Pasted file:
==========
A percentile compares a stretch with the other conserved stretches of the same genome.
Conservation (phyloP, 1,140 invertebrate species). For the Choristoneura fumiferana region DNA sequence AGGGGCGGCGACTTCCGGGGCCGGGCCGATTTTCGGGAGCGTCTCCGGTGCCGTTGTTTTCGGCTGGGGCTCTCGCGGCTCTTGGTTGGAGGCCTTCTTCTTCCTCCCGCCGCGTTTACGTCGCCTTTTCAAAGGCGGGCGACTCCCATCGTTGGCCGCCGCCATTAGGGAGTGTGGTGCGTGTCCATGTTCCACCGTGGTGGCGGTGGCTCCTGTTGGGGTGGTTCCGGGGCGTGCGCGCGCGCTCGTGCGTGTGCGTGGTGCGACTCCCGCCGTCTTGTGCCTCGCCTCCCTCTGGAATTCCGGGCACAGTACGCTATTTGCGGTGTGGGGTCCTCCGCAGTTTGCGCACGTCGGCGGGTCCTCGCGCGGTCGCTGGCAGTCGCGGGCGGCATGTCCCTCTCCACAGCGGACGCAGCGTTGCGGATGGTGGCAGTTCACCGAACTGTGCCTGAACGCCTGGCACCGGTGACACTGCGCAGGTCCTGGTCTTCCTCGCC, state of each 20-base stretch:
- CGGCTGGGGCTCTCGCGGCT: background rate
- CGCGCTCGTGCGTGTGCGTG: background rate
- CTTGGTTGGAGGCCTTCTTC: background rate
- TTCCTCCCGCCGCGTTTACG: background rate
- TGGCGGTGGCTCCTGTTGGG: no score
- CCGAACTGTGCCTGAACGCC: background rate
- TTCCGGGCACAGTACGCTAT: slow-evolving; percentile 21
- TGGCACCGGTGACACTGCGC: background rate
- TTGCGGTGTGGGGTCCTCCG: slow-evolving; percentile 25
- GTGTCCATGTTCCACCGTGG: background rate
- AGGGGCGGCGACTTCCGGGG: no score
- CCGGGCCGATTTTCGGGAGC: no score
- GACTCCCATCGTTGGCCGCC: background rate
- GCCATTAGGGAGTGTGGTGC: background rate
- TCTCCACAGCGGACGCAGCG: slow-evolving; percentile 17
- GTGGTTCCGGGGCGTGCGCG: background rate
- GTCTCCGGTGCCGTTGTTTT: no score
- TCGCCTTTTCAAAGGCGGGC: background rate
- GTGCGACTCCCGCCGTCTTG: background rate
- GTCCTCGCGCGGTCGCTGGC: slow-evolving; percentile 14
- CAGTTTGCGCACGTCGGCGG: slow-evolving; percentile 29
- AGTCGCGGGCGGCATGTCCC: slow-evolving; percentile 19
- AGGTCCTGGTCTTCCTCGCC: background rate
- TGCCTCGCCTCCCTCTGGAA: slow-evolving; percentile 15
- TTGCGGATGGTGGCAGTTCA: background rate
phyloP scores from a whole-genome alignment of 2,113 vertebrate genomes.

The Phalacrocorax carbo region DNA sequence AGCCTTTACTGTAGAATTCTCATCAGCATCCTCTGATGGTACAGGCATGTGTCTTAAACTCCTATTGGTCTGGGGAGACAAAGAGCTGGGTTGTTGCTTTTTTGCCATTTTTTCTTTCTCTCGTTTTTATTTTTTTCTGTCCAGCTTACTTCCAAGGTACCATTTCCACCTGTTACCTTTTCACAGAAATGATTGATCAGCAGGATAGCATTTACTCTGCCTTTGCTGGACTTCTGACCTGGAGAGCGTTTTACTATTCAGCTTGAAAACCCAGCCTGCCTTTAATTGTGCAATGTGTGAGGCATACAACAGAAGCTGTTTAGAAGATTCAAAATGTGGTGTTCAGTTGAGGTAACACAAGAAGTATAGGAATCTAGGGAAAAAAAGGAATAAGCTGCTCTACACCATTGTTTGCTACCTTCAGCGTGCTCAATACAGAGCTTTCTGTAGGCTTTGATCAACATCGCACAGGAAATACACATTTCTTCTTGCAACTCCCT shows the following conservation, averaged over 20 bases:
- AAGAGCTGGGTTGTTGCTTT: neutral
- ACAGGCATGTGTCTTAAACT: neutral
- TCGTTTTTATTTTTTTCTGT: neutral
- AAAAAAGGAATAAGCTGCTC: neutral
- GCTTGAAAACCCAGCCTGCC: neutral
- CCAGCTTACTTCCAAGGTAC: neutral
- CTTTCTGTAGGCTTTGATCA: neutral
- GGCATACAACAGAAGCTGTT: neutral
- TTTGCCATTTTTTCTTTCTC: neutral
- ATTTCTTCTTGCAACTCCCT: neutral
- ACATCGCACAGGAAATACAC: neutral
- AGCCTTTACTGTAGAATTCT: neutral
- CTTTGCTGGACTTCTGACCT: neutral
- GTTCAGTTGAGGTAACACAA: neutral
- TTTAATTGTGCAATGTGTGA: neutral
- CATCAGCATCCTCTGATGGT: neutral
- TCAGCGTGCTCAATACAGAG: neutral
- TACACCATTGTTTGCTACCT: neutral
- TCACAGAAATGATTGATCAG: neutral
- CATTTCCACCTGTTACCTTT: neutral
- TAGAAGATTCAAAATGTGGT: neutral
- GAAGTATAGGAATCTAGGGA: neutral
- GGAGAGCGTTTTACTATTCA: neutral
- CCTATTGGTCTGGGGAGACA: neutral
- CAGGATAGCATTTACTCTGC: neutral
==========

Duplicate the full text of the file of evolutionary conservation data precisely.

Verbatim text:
A percentile compares a stretch with the other conserved stretches of the same genome.
Conservation (phyloP, 1,140 invertebrate species). For the Choristoneura fumiferana region DNA sequence AGGGGCGGCGACTTCCGGGGCCGGGCCGATTTTCGGGAGCGTCTCCGGTGCCGTTGTTTTCGGCTGGGGCTCTCGCGGCTCTTGGTTGGAGGCCTTCTTCTTCCTCCCGCCGCGTTTACGTCGCCTTTTCAAAGGCGGGCGACTCCCATCGTTGGCCGCCGCCATTAGGGAGTGTGGTGCGTGTCCATGTTCCACCGTGGTGGCGGTGGCTCCTGTTGGGGTGGTTCCGGGGCGTGCGCGCGCGCTCGTGCGTGTGCGTGGTGCGACTCCCGCCGTCTTGTGCCTCGCCTCCCTCTGGAATTCCGGGCACAGTACGCTATTTGCGGTGTGGGGTCCTCCGCAGTTTGCGCACGTCGGCGGGTCCTCGCGCGGTCGCTGGCAGTCGCGGGCGGCATGTCCCTCTCCACAGCGGACGCAGCGTTGCGGATGGTGGCAGTTCACCGAACTGTGCCTGAACGCCTGGCACCGGTGACACTGCGCAGGTCCTGGTCTTCCTCGCC, state of each 20-base stretch:
- CGGCTGGGGCTCTCGCGGCT: background rate
- CGCGCTCGTGCGTGTGCGTG: background rate
- CTTGGTTGGAGGCCTTCTTC: background rate
- TTCCTCCCGCCGCGTTTACG: background rate
- TGGCGGTGGCTCCTGTTGGG: no score
- CCGAACTGTGCCTGAACGCC: background rate
- TTCCGGGCACAGTACGCTAT: slow-evolving; percentile 21
- TGGCACCGGTGACACTGCGC: background rate
- TTGCGGTGTGGGGTCCTCCG: slow-evolving; percentile 25
- GTGTCCATGTTCCACCGTGG: background rate
- AGGGGCGGCGACTTCCGGGG: no score
- CCGGGCCGATTTTCGGGAGC: no score
- GACTCCCATCGTTGGCCGCC: background rate
- GCCATTAGGGAGTGTGGTGC: background rate
- TCTCCACAGCGGACGCAGCG: slow-evolving; percentile 17
- GTGGTTCCGGGGCGTGCGCG: background rate
- GTCTCCGGTGCCGTTGTTTT: no score
- TCGCCTTTTCAAAGGCGGGC: background rate
- GTGCGACTCCCGCCGTCTTG: background rate
- GTCCTCGCGCGGTCGCTGGC: slow-evolving; percentile 14
- CAGTTTGCGCACGTCGGCGG: slow-evolving; percentile 29
- AGTCGCGGGCGGCATGTCCC: slow-evolving; percentile 19
- AGGTCCTGGTCTTCCTCGCC: background rate
- TGCCTCGCCTCCCTCTGGAA: slow-evolving; percentile 15
- TTGCGGATGGTGGCAGTTCA: background rate
phyloP scores from a whole-genome alignment of 2,113 vertebrate genomes.

The Phalacrocorax carbo region DNA sequence AGCCTTTACTGTAGAATTCTCATCAGCATCCTCTGATGGTACAGGCATGTGTCTTAAACTCCTATTGGTCTGGGGAGACAAAGAGCTGGGTTGTTGCTTTTTTGCCATTTTTTCTTTCTCTCGTTTTTATTTTTTTCTGTCCAGCTTACTTCCAAGGTACCATTTCCACCTGTTACCTTTTCACAGAAATGATTGATCAGCAGGATAGCATTTACTCTGCCTTTGCTGGACTTCTGACCTGGAGAGCGTTTTACTATTCAGCTTGAAAACCCAGCCTGCCTTTAATTGTGCAATGTGTGAGGCATACAACAGAAGCTGTTTAGAAGATTCAAAATGTGGTGTTCAGTTGAGGTAACACAAGAAGTATAGGAATCTAGGGAAAAAAAGGAATAAGCTGCTCTACACCATTGTTTGCTACCTTCAGCGTGCTCAATACAGAGCTTTCTGTAGGCTTTGATCAACATCGCACAGGAAATACACATTTCTTCTTGCAACTCCCT shows the following conservation, averaged over 20 bases:
- AAGAGCTGGGTTGTTGCTTT: neutral
- ACAGGCATGTGTCTTAAACT: neutral
- TCGTTTTTATTTTTTTCTGT: neutral
- AAAAAAGGAATAAGCTGCTC: neutral
- GCTTGAAAACCCAGCCTGCC: neutral
- CCAGCTTACTTCCAAGGTAC: neutral
- CTTTCTGTAGGCTTTGATCA: neutral
- GGCATACAACAGAAGCTGTT: neutral
- TTTGCCATTTTTTCTTTCTC: neutral
- ATTTCTTCTTGCAACTCCCT: neutral
- ACATCGCACAGGAAATACAC: neutral
- AGCCTTTACTGTAGAATTCT: neutral
- CTTTGCTGGACTTCTGACCT: neutral
- GTTCAGTTGAGGTAACACAA: neutral
- TTTAATTGTGCAATGTGTGA: neutral
- CATCAGCATCCTCTGATGGT: neutral
- TCAGCGTGCTCAATACAGAG: neutral
- TACACCATTGTTTGCTACCT: neutral
- TCACAGAAATGATTGATCAG: neutral
- CATTTCCACCTGTTACCTTT: neutral
- TAGAAGATTCAAAATGTGGT: neutral
- GAAGTATAGGAATCTAGGGA: neutral
- GGAGAGCGTTTTACTATTCA: neutral
- CCTATTGGTCTGGGGAGACA: neutral
- CAGGATAGCATTTACTCTGC: neutral